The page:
I'm glad you found my weekly column. It's not about Laos, but I do get over there from time to time and include my Laos photos when I do.
To answer your questions:
1. Do you ever visit Bangkok? The official Canon service center in Bangkok is very good and inexpensive. They can clean your camera (inside, outside, sensor) while you want (in most cases) and I think the charge is baht 400.. I've used them many times and I've always been very pleased. If you need to send it to them you can find their address under the Canon support site for Thailand..
They're located at:
10th Fl., 179/34-45 Bangkok City tower South Sathorn road, Thungmahamek Sathorn, Bangkok 10120 Tel. (66) 0-2344-9888 Fax. (66) 0-2344-9861
2. The Flashes of Hope program is indeed interesting. I'm glad you found the reference to them useful. Let me know how your contact with them goes.
And if you ever have anything for our Readers Submission section I'm sure there are many readers who would love to see pictures from Laos..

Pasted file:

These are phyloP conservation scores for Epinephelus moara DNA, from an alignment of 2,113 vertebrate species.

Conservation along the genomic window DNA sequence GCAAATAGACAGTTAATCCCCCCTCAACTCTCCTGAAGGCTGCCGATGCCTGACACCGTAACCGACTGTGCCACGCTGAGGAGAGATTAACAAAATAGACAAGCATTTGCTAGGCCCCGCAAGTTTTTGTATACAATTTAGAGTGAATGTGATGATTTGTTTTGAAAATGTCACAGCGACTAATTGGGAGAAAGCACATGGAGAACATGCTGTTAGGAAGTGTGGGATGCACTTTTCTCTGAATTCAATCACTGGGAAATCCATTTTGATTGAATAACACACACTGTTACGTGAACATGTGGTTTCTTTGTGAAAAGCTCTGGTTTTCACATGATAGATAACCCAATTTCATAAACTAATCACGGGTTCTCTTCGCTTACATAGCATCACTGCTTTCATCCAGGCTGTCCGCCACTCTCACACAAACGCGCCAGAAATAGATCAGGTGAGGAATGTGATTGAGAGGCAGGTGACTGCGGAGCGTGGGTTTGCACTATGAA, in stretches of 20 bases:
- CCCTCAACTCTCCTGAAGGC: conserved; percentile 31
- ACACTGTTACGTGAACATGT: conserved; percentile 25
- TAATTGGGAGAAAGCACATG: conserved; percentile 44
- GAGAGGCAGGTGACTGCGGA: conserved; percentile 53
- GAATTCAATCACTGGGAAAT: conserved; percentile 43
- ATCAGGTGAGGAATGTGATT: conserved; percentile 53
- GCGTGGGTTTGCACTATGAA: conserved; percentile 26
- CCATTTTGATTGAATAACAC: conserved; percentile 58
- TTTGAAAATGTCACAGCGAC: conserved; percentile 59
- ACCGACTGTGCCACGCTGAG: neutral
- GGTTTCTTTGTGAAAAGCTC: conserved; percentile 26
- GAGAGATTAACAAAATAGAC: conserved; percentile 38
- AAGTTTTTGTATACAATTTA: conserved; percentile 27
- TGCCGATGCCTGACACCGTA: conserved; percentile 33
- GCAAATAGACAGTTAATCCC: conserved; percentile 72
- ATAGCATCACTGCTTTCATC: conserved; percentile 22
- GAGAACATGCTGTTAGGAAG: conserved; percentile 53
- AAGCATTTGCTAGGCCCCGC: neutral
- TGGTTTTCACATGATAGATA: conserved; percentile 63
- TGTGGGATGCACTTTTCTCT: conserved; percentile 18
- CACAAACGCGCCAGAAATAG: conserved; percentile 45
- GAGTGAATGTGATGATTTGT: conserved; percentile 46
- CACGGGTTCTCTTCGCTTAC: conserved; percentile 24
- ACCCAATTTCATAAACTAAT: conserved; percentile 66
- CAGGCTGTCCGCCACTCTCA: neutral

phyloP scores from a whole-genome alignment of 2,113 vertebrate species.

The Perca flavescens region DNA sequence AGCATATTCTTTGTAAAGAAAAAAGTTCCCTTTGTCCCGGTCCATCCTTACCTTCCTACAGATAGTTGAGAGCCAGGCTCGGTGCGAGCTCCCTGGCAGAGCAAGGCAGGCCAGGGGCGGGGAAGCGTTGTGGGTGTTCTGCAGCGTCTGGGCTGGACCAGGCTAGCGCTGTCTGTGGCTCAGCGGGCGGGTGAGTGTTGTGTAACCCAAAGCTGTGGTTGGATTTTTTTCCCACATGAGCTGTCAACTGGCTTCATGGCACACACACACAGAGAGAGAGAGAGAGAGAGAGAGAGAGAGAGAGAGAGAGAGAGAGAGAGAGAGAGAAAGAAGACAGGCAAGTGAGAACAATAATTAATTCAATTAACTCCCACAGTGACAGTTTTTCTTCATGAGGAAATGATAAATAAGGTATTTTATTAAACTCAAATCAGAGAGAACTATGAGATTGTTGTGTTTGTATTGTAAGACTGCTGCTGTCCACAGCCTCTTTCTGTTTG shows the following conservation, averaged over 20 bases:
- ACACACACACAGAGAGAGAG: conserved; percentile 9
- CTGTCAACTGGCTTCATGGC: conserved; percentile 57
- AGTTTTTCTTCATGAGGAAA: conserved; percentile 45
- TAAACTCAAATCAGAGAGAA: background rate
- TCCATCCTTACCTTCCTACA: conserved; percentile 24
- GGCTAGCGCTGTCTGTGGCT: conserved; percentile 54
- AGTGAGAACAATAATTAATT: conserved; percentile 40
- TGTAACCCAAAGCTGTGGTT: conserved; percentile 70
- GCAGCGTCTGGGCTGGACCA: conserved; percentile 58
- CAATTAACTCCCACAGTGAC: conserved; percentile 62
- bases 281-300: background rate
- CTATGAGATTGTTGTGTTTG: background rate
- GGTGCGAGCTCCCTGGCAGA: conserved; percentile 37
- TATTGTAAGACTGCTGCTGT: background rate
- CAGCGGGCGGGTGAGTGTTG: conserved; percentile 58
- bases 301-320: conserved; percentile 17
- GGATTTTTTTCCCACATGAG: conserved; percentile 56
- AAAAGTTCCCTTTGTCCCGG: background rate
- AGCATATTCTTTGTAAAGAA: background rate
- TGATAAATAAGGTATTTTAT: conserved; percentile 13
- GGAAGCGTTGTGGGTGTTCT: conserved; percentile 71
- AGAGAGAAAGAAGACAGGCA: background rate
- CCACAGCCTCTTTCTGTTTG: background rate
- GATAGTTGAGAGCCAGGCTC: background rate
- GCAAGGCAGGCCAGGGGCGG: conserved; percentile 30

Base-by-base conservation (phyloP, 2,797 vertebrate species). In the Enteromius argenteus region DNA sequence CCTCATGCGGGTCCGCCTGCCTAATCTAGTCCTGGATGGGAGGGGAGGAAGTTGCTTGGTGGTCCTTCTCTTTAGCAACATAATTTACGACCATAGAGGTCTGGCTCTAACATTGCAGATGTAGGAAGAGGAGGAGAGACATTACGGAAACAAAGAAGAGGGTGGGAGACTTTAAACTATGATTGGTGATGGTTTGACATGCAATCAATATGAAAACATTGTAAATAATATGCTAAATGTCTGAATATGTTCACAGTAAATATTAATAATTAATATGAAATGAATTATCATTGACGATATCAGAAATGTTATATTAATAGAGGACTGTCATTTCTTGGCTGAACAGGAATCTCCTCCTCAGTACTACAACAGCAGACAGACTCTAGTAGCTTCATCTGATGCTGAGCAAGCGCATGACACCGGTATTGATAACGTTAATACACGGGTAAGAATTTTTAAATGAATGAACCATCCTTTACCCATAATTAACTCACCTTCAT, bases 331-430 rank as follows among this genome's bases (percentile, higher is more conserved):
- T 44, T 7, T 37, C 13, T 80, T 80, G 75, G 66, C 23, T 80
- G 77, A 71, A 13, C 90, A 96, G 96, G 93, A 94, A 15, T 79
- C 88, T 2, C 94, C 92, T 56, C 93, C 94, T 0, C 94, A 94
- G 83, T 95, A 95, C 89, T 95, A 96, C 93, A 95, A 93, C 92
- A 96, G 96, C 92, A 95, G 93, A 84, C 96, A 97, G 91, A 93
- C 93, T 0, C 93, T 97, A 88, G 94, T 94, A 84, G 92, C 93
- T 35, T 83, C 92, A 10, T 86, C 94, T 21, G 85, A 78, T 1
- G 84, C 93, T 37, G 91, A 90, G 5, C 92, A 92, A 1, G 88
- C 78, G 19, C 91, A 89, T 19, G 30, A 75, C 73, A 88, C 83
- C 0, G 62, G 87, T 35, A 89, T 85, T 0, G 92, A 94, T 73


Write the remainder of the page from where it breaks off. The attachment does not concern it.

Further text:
Take care and let me know if I can answer any more questions.
Please submit your questions to [email protected] All questions will be answered and most will show up in the weekly column.
A Snapshot of Bangkok Images Week in Review
This week wasn’t very eventful because I was down for most of it with a stomach virus. I hope to accomplish more next week with two scheduled workshops and several new location scouting visits.
A few weeks ago a small group of rather accomplished photographers headed up to Nakon Sawan to the Beung Boraphet Nature Preserves.. all wetlands. (next week we’ll feature my attempts at photographing birds..)
Before heading out on the boat we'd arranged for we ate lunch. We placed our gear (mostly big cameras with huge white lenses) on the table next to us while we ate. During the meal we discussed technique, camera settings, lenses, and locations..
All these guys were very good, yet it appeared that almost all of us had our own unique style and preferred to do things our own way. There are many variables in this type of shooting.